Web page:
Nanoscale Structural Characterisations of Ocular Tissues Derived from Human iPS Cells

Lead Research Organisation: Cardiff University
Department Name: Optometry and Vision Sciences


The cells that comprise our body have specific functions and are adapted to suit the particular tissue in which they exist. Mature cells are generally known as differentiated cells because they have become tailored to their biological role. For a long time, it was accepted that once a cell had "chosen its path" and differentiated into a particular type of cell, it had embarked on an irreversible journey. However, in 2012 Professors Sir John Gurdon and Shinya Yamanaka, of Cambridge and Kyoto Universities, respectively, were awarded the Nobel Prize for their research, which showed that differentiated adult cells could be genetically reprogrammed to become less differentiated and capable of forming many different cell types. Such cells are called induced pluripotent stem cells, commonly abbreviated to iPS cells. The new research we propose originates with the discovery, made with our collaborators in Japan, that human iPS cells (hiPSCs) can be cultivated in the laboratory to grow in a manner that mimics the way cells in the human eye develop before birth.

Component tissues of the eye have interrelated developmental pathways, with the corneal and conjunctival epithelia that cover the eye's surface, the lens within the eye and the tear-producing lacrimal gland all evolving from the same cell type. Thin flat sheets of corneal and conjunctival epithelia have been generated from hiPSCs, and some of the corneal sheets have been used to restore sight in patients with vision loss. New research is now starting to show how hiPSCs can be used to form 3D organoids (miniaturised versions of an organ or selected aspects of it) of lacrimal gland and lens. These are key ocular tissues, which, respectively, help synthesise the tear film and focus light onto the retina. How accurately these organoids mimic the natural tissue, however, is yet to be fully appreciated. We now plan a series of experiments using high-specification electron microscopes and high-intensity x-ray beams (including use of the world's most powerful experimental x-ray source, the SPring8 synchrotron in Japan) to obtain a comprehensive understanding of 3D organoids of lacrimal glands and lenses generated from hiPSCs.

Vision loss has a devastating impact on an individual's life. The societal cost, too, is severe, with researchers at The London School of Economics estimating that the economic cost to the UK of sight loss stands at £25.2 billion each year, predicted to rise to £33.5 billion by 2050. Healthy lacrimal glands and lenses are essential for correct vision. Dysfunctional lacrimal glands cause severe dry eye syndrome, which affects tens of millions of people worldwide and can result in corneal ulceration and blindness if left untreated. Cataracts (cloudy lenses), moreover, are the single major reason for sight loss, especially in the elderly. Our research has the potential to have real future impact because well-characterised 3D lacrimal gland-like and lens-like organoids formed from cells of a human origin represent an excellent resource, as an alternative to experiments on animals, for scientists to devise and test new medications to treat/prevent sight-threatening diseases of the lacrimal gland and lens. In addition, the hiPSC-derived organoids, when more fully understood and further investigated, have the potential to be used in transplant surgery. In the near/mid-term future, research into organoid transplantation will likely be directed towards the treatment of lacrimal gland, rather than lens, pathology because of the availability of implantable synthetic lenses. The immediate value of properly characterised hiPSC-derived lens-like organoids is predicted to lie in their use to investigate medications to inhibit or reverse lens protein aggregation and the development of cataract in old age.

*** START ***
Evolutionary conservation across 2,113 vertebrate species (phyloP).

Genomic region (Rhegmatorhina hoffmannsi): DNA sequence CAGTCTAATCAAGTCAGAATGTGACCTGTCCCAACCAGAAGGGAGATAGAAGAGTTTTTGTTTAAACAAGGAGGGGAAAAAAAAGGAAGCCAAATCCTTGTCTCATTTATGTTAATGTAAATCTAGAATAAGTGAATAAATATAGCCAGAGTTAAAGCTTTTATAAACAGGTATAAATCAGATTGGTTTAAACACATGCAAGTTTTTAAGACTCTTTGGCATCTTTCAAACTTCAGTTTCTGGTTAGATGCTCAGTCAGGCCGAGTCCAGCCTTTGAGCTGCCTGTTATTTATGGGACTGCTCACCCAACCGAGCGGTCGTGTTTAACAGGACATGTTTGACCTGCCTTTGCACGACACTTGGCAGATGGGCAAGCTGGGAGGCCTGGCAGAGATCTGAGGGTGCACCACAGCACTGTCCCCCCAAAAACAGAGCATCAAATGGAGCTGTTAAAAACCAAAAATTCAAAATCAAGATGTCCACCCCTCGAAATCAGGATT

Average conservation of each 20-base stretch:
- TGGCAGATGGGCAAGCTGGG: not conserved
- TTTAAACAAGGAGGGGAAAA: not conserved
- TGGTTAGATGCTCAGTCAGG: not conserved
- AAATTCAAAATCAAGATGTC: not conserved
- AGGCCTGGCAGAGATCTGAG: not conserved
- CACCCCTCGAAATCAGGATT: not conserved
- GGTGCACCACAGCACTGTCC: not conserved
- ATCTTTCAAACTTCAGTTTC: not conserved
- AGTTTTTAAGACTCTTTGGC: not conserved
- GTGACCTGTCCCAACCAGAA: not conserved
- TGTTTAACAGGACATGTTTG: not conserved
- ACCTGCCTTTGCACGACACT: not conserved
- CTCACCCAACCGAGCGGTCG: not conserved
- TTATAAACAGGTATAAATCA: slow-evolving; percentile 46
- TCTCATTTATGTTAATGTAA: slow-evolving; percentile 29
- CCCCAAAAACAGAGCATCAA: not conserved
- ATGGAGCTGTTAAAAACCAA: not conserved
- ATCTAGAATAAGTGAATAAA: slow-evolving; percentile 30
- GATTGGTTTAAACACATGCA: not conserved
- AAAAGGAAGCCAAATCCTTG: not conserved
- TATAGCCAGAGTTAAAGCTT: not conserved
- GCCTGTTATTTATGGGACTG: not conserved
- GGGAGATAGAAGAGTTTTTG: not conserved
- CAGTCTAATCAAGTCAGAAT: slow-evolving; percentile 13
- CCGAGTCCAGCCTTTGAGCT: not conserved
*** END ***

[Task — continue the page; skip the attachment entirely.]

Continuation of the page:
Technical Summary

Human induced pluripotent stem cells (hiPSCs) can be cultivated to form small circular 2D colonies of cells that develop in a way that mimics whole eye development (Hayashi et al. Nature 2016;531:376-80). New advances are now starting to discover that cells can be "picked" from specific regions of these cell colonies and cultivated to form 3D organoids of the eye lens or tear-producing lacrimal gland (Hayashi et al. Nature 2022;in press). We propose to work with Professor Hayashi and his team to interrogate these constructs using 3D electron-optical imaging, correlative immunoelectron microscopy and synchrotron x-ray analyses. hiPSC-derived lacrimal gland-like and lens-like tissue organoids will be analysed by volume electron microscopy to provide an in-depth characterisation of their 3D microanatomy over large tissue volumes. Correlative immunoelectron microscopy will be employed to ascertain the distribution in 3D of key constituents of the organoids (aquaporins, connexins, crystallins, alpha-smooth muscle actin and tear film proteins) as they grow in 3D culture. We will also use purified, differentially sulphated chondroitin sulphate macromolecules to test the enhanced in vitro functional maturation of hiPSC-derived lacrimal gland-like organoids. Synchrotron x-ray science will also be used to probe the physical properties of hiPSC-derived lens-like organoids: specifically, synchrotron x-ray scattering will quantify the crystallin protein organisation as a key determinant of lens tissue transparency, with synchrotron x-ray interferometry used to determine the spatially-resolved optical status of lens-like organoids in 3D. Parallel experiments on foetal and adult human lenses and lacrimal glands supplied by authorised agencies with full ethical permission will provide information about native tissue parameters.


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